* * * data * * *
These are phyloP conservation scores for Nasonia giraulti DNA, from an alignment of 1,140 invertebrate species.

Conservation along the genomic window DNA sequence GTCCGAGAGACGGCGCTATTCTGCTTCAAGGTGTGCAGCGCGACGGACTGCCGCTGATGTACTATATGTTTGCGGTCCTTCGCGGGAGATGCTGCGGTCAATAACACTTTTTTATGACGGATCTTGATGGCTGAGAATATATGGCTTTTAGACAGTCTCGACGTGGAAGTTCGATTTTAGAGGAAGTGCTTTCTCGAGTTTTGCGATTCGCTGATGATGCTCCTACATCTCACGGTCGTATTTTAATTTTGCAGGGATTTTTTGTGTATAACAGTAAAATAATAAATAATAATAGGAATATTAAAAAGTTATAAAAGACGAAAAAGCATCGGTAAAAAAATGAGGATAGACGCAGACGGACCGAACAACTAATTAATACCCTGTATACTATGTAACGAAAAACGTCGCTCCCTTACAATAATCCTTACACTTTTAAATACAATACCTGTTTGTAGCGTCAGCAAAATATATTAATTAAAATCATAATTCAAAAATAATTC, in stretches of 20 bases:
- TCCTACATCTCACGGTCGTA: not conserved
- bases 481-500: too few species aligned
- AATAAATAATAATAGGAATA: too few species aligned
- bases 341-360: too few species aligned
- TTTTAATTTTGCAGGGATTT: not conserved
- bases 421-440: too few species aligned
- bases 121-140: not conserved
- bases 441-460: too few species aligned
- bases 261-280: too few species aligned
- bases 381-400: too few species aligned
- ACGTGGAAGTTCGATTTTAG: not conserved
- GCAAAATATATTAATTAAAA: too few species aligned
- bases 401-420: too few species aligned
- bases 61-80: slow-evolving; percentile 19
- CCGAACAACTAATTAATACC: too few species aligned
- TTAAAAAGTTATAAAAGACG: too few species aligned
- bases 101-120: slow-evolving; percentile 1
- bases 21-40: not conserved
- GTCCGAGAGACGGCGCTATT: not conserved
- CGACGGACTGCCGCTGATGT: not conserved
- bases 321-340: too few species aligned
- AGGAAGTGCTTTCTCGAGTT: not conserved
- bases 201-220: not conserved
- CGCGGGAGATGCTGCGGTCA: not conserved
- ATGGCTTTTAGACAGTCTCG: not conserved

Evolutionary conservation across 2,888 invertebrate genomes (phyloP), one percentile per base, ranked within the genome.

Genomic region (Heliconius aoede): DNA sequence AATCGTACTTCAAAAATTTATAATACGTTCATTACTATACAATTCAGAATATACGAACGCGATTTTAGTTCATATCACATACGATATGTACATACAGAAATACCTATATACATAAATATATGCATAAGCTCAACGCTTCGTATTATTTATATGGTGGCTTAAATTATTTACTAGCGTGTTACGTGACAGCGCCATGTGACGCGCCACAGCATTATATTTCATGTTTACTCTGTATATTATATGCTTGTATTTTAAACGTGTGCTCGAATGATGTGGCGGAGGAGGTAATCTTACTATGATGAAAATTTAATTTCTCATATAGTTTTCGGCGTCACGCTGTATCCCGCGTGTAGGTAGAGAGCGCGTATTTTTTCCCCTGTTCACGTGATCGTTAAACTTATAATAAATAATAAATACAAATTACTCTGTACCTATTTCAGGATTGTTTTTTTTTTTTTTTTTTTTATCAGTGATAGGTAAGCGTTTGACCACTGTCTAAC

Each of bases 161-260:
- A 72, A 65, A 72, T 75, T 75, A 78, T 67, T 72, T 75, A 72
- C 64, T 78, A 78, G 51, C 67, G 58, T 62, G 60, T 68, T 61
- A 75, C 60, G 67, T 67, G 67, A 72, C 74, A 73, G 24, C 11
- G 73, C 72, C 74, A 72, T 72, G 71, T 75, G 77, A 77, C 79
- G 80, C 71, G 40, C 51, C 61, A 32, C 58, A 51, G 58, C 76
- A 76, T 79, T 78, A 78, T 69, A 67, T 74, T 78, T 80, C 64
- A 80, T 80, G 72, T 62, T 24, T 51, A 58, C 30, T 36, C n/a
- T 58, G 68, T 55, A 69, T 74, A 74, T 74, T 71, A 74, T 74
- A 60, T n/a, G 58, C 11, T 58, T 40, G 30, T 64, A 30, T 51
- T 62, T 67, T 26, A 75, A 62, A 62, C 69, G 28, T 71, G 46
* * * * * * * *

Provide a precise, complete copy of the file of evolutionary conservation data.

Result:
These are phyloP conservation scores for Nasonia giraulti DNA, from an alignment of 1,140 invertebrate species.

Conservation along the genomic window DNA sequence GTCCGAGAGACGGCGCTATTCTGCTTCAAGGTGTGCAGCGCGACGGACTGCCGCTGATGTACTATATGTTTGCGGTCCTTCGCGGGAGATGCTGCGGTCAATAACACTTTTTTATGACGGATCTTGATGGCTGAGAATATATGGCTTTTAGACAGTCTCGACGTGGAAGTTCGATTTTAGAGGAAGTGCTTTCTCGAGTTTTGCGATTCGCTGATGATGCTCCTACATCTCACGGTCGTATTTTAATTTTGCAGGGATTTTTTGTGTATAACAGTAAAATAATAAATAATAATAGGAATATTAAAAAGTTATAAAAGACGAAAAAGCATCGGTAAAAAAATGAGGATAGACGCAGACGGACCGAACAACTAATTAATACCCTGTATACTATGTAACGAAAAACGTCGCTCCCTTACAATAATCCTTACACTTTTAAATACAATACCTGTTTGTAGCGTCAGCAAAATATATTAATTAAAATCATAATTCAAAAATAATTC, in stretches of 20 bases:
- TCCTACATCTCACGGTCGTA: not conserved
- bases 481-500: too few species aligned
- AATAAATAATAATAGGAATA: too few species aligned
- bases 341-360: too few species aligned
- TTTTAATTTTGCAGGGATTT: not conserved
- bases 421-440: too few species aligned
- bases 121-140: not conserved
- bases 441-460: too few species aligned
- bases 261-280: too few species aligned
- bases 381-400: too few species aligned
- ACGTGGAAGTTCGATTTTAG: not conserved
- GCAAAATATATTAATTAAAA: too few species aligned
- bases 401-420: too few species aligned
- bases 61-80: slow-evolving; percentile 19
- CCGAACAACTAATTAATACC: too few species aligned
- TTAAAAAGTTATAAAAGACG: too few species aligned
- bases 101-120: slow-evolving; percentile 1
- bases 21-40: not conserved
- GTCCGAGAGACGGCGCTATT: not conserved
- CGACGGACTGCCGCTGATGT: not conserved
- bases 321-340: too few species aligned
- AGGAAGTGCTTTCTCGAGTT: not conserved
- bases 201-220: not conserved
- CGCGGGAGATGCTGCGGTCA: not conserved
- ATGGCTTTTAGACAGTCTCG: not conserved

Evolutionary conservation across 2,888 invertebrate genomes (phyloP), one percentile per base, ranked within the genome.

Genomic region (Heliconius aoede): DNA sequence AATCGTACTTCAAAAATTTATAATACGTTCATTACTATACAATTCAGAATATACGAACGCGATTTTAGTTCATATCACATACGATATGTACATACAGAAATACCTATATACATAAATATATGCATAAGCTCAACGCTTCGTATTATTTATATGGTGGCTTAAATTATTTACTAGCGTGTTACGTGACAGCGCCATGTGACGCGCCACAGCATTATATTTCATGTTTACTCTGTATATTATATGCTTGTATTTTAAACGTGTGCTCGAATGATGTGGCGGAGGAGGTAATCTTACTATGATGAAAATTTAATTTCTCATATAGTTTTCGGCGTCACGCTGTATCCCGCGTGTAGGTAGAGAGCGCGTATTTTTTCCCCTGTTCACGTGATCGTTAAACTTATAATAAATAATAAATACAAATTACTCTGTACCTATTTCAGGATTGTTTTTTTTTTTTTTTTTTTTATCAGTGATAGGTAAGCGTTTGACCACTGTCTAAC

Each of bases 161-260:
- A 72, A 65, A 72, T 75, T 75, A 78, T 67, T 72, T 75, A 72
- C 64, T 78, A 78, G 51, C 67, G 58, T 62, G 60, T 68, T 61
- A 75, C 60, G 67, T 67, G 67, A 72, C 74, A 73, G 24, C 11
- G 73, C 72, C 74, A 72, T 72, G 71, T 75, G 77, A 77, C 79
- G 80, C 71, G 40, C 51, C 61, A 32, C 58, A 51, G 58, C 76
- A 76, T 79, T 78, A 78, T 69, A 67, T 74, T 78, T 80, C 64
- A 80, T 80, G 72, T 62, T 24, T 51, A 58, C 30, T 36, C n/a
- T 58, G 68, T 55, A 69, T 74, A 74, T 74, T 71, A 74, T 74
- A 60, T n/a, G 58, C 11, T 58, T 40, G 30, T 64, A 30, T 51
- T 62, T 67, T 26, A 75, A 62, A 62, C 69, G 28, T 71, G 46